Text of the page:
Rose arc pool, and rose garden, but not many smellable roses. Also a bunch of girls (in the non-adult sense) wearing calf-length skirts and uniform black socks or stockings, escorted by women also in long skirts (but showing ankle) with covered hair, talking in a language I couldn't ID. White. I guessed something beyond Eastern Europe, like the Caucasus, but asked a woman, and got told Yiddish. So some variety of Orthodox Jew I'd guess, still raising their kids in Yiddish. That's kind of neat, though OTOH heavy clothes on a hot sunny day. Girls seemed playful enough, though.

En route, I'd left Jay-Metrotech station and seen NYPD apparently searching backpacks of incoming passengers. Later, my MTA alerts app warned the Brooklyn Museum station was being skipped due to "NYPD activity", but that cleared up by the time I got there.

Megabus arrived at 28th and 7th. It leaves from 34th and 11th. Walking from Penn Station to there wasn't much fun, especially as past 10th Avenue there's wide open lots, so the shade I'd been getting went away. I'd showered and changed clothes right before leaving for the bus, and then I wondered why I'd bothered. I'm really inclined to spring for the train next time.

Unlike last time, this time they did have the double-decker they were supposed to, and I got my reserved seat, up front and on top. From there, traffic is *scary*; looked like what I imagined of Grand Theft Auto, nearly running down pedestrians and hitting cars. I suspect most of that is simply the perspective of being up there. OTOH, I did wonder if we had a particularly aggressive driver; later -- much later, it took 50 minutes just to get onto a freeway in the Bronx -- it seemed like he was habitually tailgating cars until they fled to another lane. Not that most other vehicles were obeying 2 second following distance.

Also, it's really shaky up there, especially on Manhattan roads. I figured if I didn't get motion sickness from that, I'm close to immune. Not that I bothered reading, except on my smartphone, and people often say it's reading that sets them off. I listened to music, looked out at my great if sometimes terrifying view, and thought of fanfic relationships.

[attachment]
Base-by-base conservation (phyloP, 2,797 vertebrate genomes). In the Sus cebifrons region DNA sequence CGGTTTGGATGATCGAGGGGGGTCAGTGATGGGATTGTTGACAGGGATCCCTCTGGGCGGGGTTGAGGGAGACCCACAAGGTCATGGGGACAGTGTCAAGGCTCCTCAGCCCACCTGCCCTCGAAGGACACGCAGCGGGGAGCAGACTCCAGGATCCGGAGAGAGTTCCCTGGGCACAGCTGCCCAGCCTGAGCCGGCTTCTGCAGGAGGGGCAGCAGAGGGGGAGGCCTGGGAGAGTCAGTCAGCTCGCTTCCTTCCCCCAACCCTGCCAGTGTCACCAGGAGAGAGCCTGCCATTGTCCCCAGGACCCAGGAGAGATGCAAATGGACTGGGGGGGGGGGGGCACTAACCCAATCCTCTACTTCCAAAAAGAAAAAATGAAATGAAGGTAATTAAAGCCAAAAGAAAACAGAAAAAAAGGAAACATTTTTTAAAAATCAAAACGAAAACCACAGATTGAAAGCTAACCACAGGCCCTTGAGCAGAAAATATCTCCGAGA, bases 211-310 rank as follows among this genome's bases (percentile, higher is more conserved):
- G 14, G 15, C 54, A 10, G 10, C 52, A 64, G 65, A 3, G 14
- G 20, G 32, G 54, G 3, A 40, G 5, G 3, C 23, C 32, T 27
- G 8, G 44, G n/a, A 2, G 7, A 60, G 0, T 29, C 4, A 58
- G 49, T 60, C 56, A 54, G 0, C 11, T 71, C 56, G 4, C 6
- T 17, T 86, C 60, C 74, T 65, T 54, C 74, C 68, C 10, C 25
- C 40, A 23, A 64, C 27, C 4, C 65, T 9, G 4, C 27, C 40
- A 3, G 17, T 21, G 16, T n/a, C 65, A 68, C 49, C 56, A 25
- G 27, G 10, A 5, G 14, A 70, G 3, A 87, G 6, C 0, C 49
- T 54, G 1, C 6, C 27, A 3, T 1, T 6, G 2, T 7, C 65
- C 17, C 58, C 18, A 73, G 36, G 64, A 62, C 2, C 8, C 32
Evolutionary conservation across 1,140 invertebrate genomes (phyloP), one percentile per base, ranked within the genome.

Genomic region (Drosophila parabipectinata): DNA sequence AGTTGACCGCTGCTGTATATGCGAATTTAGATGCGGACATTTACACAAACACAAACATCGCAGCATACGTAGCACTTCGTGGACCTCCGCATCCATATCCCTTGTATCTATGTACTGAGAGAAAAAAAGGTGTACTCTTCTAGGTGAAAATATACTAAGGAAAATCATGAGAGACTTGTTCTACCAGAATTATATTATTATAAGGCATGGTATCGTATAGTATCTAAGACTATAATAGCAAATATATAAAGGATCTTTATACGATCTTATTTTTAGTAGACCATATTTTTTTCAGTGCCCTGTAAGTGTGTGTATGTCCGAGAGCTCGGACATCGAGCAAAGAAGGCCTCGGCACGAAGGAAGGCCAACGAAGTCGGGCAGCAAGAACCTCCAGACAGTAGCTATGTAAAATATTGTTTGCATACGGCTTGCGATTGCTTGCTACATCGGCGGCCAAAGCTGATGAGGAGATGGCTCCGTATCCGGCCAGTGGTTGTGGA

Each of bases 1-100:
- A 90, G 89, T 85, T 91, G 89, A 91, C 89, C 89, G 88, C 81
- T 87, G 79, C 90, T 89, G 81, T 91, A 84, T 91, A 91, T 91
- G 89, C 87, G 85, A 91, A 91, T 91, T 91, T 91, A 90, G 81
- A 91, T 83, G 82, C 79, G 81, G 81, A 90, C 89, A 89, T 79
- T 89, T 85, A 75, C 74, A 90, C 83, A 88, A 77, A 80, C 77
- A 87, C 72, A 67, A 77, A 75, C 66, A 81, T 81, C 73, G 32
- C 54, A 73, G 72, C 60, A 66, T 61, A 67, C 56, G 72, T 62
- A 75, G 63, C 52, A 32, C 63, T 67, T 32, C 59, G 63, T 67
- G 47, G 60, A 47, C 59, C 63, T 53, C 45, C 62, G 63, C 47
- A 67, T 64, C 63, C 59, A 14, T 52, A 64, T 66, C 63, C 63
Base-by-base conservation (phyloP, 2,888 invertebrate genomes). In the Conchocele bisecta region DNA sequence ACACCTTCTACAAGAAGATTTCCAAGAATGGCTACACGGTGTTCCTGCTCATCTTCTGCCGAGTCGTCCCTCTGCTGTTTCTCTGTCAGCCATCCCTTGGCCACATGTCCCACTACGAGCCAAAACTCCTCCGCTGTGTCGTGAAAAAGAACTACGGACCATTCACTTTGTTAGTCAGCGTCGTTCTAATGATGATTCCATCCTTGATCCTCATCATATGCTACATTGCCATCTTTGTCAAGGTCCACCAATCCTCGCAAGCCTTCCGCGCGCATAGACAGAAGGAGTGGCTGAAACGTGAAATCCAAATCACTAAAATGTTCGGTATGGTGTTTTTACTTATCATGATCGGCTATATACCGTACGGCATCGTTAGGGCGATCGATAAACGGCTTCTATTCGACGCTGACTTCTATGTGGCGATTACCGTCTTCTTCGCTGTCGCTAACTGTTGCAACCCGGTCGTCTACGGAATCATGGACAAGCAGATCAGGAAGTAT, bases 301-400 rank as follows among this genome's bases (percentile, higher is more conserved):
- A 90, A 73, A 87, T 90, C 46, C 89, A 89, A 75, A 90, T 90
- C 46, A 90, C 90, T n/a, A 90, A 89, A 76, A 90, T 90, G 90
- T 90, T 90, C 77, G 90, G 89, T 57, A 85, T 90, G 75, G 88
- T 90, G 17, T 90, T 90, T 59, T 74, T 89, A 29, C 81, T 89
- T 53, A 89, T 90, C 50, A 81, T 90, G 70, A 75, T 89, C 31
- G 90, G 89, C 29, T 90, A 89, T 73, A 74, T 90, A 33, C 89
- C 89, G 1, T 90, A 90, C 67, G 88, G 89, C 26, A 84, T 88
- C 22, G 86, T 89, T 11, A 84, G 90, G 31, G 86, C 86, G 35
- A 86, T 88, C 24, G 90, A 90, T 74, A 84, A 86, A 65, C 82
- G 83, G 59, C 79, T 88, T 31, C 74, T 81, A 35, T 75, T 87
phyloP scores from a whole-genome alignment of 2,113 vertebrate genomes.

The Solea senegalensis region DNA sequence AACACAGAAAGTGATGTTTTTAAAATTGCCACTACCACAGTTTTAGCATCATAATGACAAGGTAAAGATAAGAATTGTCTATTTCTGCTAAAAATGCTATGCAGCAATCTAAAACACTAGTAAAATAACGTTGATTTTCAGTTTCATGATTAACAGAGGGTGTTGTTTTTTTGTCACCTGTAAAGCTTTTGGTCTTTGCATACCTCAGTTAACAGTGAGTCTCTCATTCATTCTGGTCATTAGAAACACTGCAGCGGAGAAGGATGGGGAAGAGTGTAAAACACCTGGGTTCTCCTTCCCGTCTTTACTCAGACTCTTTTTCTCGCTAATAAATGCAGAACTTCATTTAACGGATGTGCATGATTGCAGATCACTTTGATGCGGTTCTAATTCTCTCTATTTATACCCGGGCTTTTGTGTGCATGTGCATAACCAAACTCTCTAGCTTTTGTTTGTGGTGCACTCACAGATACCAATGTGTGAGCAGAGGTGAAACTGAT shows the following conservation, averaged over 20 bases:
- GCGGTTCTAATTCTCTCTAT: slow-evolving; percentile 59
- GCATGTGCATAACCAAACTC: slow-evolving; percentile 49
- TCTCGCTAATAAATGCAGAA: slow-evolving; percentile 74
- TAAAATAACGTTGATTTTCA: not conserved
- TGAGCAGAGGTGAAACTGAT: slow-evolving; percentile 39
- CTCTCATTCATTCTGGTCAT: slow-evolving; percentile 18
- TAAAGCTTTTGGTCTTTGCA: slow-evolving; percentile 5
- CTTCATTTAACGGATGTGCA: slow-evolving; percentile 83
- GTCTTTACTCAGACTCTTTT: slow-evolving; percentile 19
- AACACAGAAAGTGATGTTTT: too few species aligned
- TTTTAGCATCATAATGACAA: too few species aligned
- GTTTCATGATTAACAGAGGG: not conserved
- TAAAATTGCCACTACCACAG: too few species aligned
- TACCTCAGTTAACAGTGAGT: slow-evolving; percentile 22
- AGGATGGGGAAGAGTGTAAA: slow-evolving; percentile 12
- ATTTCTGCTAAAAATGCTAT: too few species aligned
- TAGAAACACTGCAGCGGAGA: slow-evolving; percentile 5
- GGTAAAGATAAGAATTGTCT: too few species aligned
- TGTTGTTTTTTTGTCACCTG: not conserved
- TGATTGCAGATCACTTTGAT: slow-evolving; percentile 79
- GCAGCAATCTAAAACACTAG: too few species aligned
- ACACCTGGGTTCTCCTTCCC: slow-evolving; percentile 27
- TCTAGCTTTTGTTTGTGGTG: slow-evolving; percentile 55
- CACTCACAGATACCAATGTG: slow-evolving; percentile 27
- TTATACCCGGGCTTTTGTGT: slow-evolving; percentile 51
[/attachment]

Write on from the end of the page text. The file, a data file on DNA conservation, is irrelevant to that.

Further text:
In the past, with bus rides that were longer than my reading material, I often killed time with various relationship fantasies. This was effective at killing time, though perhaps not mentally healthy, especially when dwelling on real people and things unlikely to happen with them. These days I lack plausible candidates, which is sad, but ficcing does mean entertainment that never has to face a reality check and disappointment. Woo! Of course, in the past I was hardly into fictional character relationships, but these days Nanoha provides a deep well of magic, SF, and yuri, that's of interest to me.

But I got kind of cramped up there. Next time... train.
mindstalk: (Default)
Day 2: met someone from IU for dim sum, walked Canal and Avenue of the Americas, bit of NYU campus, Bleecker Street Fair, Arab-American street fair, Washington Park, Greenwich Village (meh, given its reputation), Highline Park (neat, crowded), Penn Station (ugliest train station I've ever seen), some Chinese acts in honor of 35 years of US-China diplomacy at Lincoln, reading in Central Park.

Turns out most of the trains don't have the cool "next stops" signs. Some have a more standard "next stop" signs. Some don't even have that. Some stations have "next train in" signs, some don't. Cell signal is often not present in tunnels.

Day 3: met someone from Caltech for lunch near Union Square, walked around Union Square, Stuyvesant Town, east to the sea along 18th but it was blocked off past Avenue C, took L train to Lorimer in Brooklyn --

Things are a lot different there! Felt low-key and spacious with low buildings and wide-streets. Funny thing is, it'd still be fairly dense: we're talking 4 story buildings instead of 8 or 18 story ones. More like Camberville, less like Manhattan. Lots of people walking around, fewer open businesses to justify their walking. Some pretty nice residential streets.

G train to 21st St. station in Long Island City. Ugh! Very wide streets, an outright empty lot next to the subway station... first couple streets I walked down, 11th being the second one, were pretty depressing wasteland; 21st itself was better. Hopped another train (justifying that weekly pass I splurged on!) to Queens Plaza; itself meh, but around the corner is more interesting, lots of shops, also greenery under the elevated train at Queensboro Plaza. An elevated train! I rode the N to the end, Astoria-Ditmar, reminded of Chicago as elevateds always do. Nice neighborhood there, busiest I'd seen that side of the water, despite pretty low buildings. Lots of Greek and Japanese restaurants, Greek society buildings, a street festival I was told was for San Antonio, though it was all street food and carnie stuff (including a few rides.)